Highway Mail: Be prepared to weather load shedding


LOAD SHEDDING is not only a huge inconvenience, but it is also costly to both businesses and households and although there is a break from blackouts this week, the future is unclear.

The Highway Mail asked a few local businesses about the effects of load shedding and how they are coping.

Manager of New Germany’s Black Forest Restaurant, Janet Visser said the rolling power outages last week had caused many customers worries. “We had many calls asking if we were online and from people wanting to book because they couldn’t cook at home,” she said. Fortune favours the prepared, and due to many years of load shedding, this business had invested in the means to keep the lights on.

“We have had to revert to the old scouting motto of “Be Prepared!” said Visser adding that due to not being able to predict when or even if the load shedding might take place, they had to ensure the generator was always ready for even a long period without power. “We are fortunate that our pay-points and card machines can run on the power these generators provide, but we have been getting used to this situation for a long time now.”

Fortunately, some businesses can rely on their back-up generators to prevent problems in their workflow. According to the staff at the Suffert Street mortuary in Pinetown, load shedding has caused no problems. A manager who identified herself as Mrs Thabele said the facility had generators which work well. “The generators kick in straight away – we have never had any problems here due to load shedding,” said Thabele.

Some businesses need to minimise stress, and The Village, retirement home in Pinetown has managed, with the help of back-up generators, to create an environment where residents don’t have to deal with things like load shedding.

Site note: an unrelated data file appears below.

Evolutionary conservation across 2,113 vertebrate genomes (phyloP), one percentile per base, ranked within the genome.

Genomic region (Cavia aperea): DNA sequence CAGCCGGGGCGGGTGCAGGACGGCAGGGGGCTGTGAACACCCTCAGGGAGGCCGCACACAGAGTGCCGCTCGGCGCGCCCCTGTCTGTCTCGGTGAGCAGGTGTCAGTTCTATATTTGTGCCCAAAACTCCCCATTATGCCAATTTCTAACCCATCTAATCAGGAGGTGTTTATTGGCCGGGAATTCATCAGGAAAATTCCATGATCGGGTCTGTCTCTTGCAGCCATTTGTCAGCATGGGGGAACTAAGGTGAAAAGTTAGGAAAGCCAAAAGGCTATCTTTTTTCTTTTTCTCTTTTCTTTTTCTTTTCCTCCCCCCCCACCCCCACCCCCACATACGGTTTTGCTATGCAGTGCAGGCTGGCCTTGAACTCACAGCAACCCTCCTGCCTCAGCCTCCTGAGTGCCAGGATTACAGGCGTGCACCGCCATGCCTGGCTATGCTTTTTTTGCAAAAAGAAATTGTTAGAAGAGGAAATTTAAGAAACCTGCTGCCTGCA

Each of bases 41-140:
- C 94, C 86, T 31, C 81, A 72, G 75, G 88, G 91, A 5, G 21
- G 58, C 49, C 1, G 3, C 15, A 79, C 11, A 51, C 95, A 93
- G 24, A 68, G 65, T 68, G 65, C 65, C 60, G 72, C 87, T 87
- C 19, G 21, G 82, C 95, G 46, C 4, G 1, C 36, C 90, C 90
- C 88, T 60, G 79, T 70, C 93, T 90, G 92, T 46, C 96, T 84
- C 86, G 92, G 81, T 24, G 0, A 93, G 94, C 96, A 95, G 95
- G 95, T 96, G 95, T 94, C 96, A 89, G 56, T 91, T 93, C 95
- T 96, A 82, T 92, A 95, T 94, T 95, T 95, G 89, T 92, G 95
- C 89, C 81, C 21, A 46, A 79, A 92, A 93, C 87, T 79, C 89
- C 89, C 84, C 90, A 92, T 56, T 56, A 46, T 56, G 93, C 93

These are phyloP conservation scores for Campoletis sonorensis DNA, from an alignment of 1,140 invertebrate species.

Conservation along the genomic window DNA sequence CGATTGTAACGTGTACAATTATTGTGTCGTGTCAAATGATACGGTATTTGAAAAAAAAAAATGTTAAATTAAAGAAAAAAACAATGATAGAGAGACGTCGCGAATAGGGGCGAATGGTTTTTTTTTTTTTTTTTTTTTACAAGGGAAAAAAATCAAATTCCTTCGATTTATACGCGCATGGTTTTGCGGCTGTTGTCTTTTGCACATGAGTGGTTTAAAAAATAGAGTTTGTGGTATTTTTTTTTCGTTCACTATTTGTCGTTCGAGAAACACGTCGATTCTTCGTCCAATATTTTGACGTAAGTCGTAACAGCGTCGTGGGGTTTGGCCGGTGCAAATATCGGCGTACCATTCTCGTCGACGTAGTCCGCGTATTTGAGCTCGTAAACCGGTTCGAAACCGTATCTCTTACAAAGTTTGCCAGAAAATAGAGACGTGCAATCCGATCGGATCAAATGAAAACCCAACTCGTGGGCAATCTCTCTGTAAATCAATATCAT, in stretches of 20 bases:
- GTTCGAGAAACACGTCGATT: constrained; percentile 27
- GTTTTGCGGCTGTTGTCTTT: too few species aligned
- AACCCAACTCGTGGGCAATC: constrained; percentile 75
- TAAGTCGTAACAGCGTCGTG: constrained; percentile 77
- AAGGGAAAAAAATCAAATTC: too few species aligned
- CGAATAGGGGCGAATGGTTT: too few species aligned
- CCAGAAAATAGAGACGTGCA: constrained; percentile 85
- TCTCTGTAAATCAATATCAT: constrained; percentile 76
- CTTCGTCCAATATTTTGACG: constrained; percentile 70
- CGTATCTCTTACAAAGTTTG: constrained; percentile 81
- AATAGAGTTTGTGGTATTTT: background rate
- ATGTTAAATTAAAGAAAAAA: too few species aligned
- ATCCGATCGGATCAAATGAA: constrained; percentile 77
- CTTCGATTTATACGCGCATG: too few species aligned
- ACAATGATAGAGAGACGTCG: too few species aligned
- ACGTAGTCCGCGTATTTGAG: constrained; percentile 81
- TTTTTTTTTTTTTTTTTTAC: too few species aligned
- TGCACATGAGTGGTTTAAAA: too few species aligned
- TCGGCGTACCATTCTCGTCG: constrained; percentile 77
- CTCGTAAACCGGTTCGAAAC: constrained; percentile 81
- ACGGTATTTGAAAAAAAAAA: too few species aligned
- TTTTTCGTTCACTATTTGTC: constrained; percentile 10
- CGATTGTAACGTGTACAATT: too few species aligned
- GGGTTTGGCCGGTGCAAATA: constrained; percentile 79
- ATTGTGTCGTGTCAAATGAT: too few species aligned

Brad Reinhardt, one of the directors of the retail section of Bluff Meat Supply based at the Pinetown branch said the load shedding was hugely problematic last week.

To cope with this problem, the stores rely on generators to maintain the cold-chain essential for the meat industry and the retail environment.

He said using the app to predict when the lights would go out did help a little in planning for power outages. “I am very pleased this seems to be finished for a little while, but we are preparing in case it continues in the future.”

However, Reinhardt said that no amount of planning could mitigate larger issues caused by rolling blackouts beyond the control of any business.

“Our business is very power intensive and when there is no electricity it affects us in two ways,” he said.

In a statement issued by the South African Chamber of Commerce and Industry (SACCI), the CEO of SACCI, Alan Mukoki said: “The recent stretches of load shedding are having a devastating negative impact on business. It is clear that the longer these rolling blackouts continue, the longer it is going to take for the economy to recover. We are concerned about potential job losses and business closures arising out of what appears to be an intractable problem.”

“Business calls on government to take bold and decisive steps to solve the problem. The high prospects of job losses, and damage that this is likely to cause to economic growth cannot be overstated. This crisis is draining enthusiasm and likely to lead to lower levels of investor confidence.”

The Small Business Institute calls on government to redouble efforts to resolve the rolling power blackouts which are having a crippling effect on the small business segment in SA.